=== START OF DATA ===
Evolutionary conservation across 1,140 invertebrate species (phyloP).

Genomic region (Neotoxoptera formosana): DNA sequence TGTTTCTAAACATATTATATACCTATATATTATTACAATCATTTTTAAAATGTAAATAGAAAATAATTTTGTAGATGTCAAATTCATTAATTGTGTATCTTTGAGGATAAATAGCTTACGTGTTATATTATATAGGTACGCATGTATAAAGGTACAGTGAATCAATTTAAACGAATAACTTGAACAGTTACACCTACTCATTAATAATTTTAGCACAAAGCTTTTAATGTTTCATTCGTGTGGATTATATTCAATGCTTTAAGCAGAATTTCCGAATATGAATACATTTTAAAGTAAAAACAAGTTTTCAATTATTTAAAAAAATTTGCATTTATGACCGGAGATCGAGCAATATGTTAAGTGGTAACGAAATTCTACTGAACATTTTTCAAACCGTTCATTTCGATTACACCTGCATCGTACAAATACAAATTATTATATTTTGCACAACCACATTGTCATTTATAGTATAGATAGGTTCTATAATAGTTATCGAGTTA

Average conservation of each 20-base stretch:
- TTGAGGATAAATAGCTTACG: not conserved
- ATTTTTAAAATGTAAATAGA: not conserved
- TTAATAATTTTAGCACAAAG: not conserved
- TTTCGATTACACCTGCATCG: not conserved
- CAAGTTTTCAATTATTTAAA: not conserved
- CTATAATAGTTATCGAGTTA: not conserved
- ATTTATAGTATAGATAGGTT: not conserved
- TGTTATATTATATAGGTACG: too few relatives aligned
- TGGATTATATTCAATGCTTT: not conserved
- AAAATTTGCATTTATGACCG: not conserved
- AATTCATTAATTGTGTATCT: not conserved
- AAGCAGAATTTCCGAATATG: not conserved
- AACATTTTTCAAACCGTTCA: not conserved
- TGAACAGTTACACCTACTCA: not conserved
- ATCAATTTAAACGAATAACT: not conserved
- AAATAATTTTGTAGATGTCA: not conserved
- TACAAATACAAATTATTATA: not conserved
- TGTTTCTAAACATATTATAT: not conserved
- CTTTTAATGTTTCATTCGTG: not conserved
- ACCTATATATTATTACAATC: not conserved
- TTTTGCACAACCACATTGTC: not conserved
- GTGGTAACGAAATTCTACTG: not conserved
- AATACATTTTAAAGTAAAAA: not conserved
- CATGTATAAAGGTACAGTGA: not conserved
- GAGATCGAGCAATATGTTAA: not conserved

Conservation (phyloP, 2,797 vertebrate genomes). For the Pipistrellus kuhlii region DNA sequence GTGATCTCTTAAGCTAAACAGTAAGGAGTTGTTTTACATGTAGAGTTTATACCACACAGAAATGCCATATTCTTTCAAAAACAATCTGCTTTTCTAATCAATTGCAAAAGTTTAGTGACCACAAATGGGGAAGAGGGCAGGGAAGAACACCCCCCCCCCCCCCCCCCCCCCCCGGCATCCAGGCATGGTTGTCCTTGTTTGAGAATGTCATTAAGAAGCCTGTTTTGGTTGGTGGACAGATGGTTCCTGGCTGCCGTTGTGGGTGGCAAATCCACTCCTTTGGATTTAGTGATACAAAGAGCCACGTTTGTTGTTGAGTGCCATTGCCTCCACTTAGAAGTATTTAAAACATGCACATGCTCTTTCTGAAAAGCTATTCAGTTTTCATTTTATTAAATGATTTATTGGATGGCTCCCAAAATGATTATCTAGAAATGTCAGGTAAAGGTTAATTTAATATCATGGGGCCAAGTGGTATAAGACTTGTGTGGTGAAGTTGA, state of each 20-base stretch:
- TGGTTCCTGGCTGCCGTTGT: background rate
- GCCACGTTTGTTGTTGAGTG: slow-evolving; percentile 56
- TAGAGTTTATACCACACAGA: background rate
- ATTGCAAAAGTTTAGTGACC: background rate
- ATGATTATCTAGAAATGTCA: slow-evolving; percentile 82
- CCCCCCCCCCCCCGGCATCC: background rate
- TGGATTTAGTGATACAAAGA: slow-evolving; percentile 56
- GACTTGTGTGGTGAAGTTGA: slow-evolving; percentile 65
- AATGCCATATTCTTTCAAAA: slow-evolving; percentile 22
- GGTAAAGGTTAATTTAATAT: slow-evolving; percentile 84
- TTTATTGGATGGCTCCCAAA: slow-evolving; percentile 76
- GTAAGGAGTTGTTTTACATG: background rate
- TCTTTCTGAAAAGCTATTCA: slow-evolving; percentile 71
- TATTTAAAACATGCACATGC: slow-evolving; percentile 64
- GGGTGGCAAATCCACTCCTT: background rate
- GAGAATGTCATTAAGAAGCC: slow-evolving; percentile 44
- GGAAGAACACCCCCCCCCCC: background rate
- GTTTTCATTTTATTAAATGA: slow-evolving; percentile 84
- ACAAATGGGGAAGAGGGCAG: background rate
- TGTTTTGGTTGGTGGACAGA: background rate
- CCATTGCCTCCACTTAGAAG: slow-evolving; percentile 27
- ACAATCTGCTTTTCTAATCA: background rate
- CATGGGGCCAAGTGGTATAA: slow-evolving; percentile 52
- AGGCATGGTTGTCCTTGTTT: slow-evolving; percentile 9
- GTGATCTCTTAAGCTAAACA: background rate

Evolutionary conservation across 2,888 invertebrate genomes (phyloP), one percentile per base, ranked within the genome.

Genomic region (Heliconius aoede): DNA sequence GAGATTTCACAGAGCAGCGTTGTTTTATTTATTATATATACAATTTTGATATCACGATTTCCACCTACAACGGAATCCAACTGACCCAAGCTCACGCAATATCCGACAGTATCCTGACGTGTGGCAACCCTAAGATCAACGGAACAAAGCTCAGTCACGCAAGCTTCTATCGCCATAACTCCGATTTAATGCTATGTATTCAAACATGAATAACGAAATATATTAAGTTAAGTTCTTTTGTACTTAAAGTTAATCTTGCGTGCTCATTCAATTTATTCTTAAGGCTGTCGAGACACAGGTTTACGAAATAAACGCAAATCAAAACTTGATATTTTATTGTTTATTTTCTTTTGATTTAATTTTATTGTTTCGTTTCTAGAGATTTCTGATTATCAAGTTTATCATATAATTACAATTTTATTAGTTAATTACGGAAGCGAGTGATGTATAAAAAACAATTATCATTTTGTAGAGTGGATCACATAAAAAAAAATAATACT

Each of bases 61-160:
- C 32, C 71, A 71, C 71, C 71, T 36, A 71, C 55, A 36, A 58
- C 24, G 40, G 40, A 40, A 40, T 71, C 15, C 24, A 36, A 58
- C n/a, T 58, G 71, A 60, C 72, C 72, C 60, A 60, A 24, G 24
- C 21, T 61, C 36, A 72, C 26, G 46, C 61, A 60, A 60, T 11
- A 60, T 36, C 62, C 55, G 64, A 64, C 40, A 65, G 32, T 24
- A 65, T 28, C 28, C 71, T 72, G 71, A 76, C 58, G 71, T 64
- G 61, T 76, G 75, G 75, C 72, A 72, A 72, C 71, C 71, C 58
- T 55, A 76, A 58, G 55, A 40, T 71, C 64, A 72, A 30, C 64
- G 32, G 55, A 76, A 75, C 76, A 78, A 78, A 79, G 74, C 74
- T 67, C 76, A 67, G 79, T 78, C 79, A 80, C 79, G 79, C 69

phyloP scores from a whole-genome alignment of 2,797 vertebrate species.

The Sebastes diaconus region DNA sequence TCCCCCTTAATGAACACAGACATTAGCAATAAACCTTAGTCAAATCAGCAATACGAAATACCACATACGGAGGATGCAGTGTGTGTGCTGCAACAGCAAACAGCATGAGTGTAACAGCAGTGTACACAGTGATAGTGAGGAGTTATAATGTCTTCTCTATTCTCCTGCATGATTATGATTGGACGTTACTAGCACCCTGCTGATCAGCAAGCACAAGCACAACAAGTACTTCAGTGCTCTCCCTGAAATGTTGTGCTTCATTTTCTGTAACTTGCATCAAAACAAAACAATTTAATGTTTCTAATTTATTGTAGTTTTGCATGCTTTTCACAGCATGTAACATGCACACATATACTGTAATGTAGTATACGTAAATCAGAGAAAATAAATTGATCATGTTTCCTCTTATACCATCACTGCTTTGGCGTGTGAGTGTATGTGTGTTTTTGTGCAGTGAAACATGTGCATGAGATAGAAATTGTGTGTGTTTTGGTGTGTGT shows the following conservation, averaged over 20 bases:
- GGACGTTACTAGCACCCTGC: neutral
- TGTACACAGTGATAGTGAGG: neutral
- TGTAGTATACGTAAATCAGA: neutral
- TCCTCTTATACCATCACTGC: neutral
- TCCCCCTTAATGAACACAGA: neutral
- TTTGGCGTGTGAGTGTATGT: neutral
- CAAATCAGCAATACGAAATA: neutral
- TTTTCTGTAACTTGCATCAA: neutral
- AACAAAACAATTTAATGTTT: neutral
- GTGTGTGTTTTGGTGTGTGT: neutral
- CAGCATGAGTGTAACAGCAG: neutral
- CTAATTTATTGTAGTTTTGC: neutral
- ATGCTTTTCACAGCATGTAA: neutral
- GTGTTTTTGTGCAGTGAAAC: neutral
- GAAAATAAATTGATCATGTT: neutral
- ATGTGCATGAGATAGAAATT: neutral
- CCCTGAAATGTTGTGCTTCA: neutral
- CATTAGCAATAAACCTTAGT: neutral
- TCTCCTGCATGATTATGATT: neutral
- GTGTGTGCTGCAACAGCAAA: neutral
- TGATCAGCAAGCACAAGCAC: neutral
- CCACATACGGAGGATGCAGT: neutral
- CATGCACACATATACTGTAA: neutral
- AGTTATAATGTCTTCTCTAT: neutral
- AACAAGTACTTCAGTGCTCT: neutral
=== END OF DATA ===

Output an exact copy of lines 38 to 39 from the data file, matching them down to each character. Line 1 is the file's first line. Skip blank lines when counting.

- AATGCCATATTCTTTCAAAA: slow-evolving; percentile 22
- GGTAAAGGTTAATTTAATAT: slow-evolving; percentile 84